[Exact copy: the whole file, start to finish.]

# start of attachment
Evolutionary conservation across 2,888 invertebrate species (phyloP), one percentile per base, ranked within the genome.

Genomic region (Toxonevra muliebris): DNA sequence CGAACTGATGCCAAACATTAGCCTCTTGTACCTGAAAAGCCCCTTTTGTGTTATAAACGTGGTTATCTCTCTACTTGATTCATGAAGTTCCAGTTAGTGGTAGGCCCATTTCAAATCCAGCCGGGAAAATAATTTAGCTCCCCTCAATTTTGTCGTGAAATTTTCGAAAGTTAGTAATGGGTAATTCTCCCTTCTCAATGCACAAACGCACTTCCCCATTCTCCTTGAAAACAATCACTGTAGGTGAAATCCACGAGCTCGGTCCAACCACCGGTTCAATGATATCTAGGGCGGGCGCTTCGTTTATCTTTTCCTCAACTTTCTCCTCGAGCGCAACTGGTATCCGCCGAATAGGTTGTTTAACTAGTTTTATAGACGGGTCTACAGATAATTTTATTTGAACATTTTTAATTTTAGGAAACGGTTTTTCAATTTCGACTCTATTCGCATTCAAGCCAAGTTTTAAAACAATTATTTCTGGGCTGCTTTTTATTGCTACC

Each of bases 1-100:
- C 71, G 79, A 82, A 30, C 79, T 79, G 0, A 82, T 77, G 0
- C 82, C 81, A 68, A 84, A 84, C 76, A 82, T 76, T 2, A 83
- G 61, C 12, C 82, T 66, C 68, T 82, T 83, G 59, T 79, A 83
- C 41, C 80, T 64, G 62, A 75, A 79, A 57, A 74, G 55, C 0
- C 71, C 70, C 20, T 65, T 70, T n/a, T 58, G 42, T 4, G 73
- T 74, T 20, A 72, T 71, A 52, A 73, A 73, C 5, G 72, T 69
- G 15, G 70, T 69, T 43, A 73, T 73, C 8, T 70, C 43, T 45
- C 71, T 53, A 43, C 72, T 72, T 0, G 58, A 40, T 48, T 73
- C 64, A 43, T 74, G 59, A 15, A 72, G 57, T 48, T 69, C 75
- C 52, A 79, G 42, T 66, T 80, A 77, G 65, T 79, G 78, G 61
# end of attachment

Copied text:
Evolutionary conservation across 2,888 invertebrate species (phyloP), one percentile per base, ranked within the genome.

Genomic region (Toxonevra muliebris): DNA sequence CGAACTGATGCCAAACATTAGCCTCTTGTACCTGAAAAGCCCCTTTTGTGTTATAAACGTGGTTATCTCTCTACTTGATTCATGAAGTTCCAGTTAGTGGTAGGCCCATTTCAAATCCAGCCGGGAAAATAATTTAGCTCCCCTCAATTTTGTCGTGAAATTTTCGAAAGTTAGTAATGGGTAATTCTCCCTTCTCAATGCACAAACGCACTTCCCCATTCTCCTTGAAAACAATCACTGTAGGTGAAATCCACGAGCTCGGTCCAACCACCGGTTCAATGATATCTAGGGCGGGCGCTTCGTTTATCTTTTCCTCAACTTTCTCCTCGAGCGCAACTGGTATCCGCCGAATAGGTTGTTTAACTAGTTTTATAGACGGGTCTACAGATAATTTTATTTGAACATTTTTAATTTTAGGAAACGGTTTTTCAATTTCGACTCTATTCGCATTCAAGCCAAGTTTTAAAACAATTATTTCTGGGCTGCTTTTTATTGCTACC

Each of bases 1-100:
- C 71, G 79, A 82, A 30, C 79, T 79, G 0, A 82, T 77, G 0
- C 82, C 81, A 68, A 84, A 84, C 76, A 82, T 76, T 2, A 83
- G 61, C 12, C 82, T 66, C 68, T 82, T 83, G 59, T 79, A 83
- C 41, C 80, T 64, G 62, A 75, A 79, A 57, A 74, G 55, C 0
- C 71, C 70, C 20, T 65, T 70, T n/a, T 58, G 42, T 4, G 73
- T 74, T 20, A 72, T 71, A 52, A 73, A 73, C 5, G 72, T 69
- G 15, G 70, T 69, T 43, A 73, T 73, C 8, T 70, C 43, T 45
- C 71, T 53, A 43, C 72, T 72, T 0, G 58, A 40, T 48, T 73
- C 64, A 43, T 74, G 59, A 15, A 72, G 57, T 48, T 69, C 75
- C 52, A 79, G 42, T 66, T 80, A 77, G 65, T 79, G 78, G 61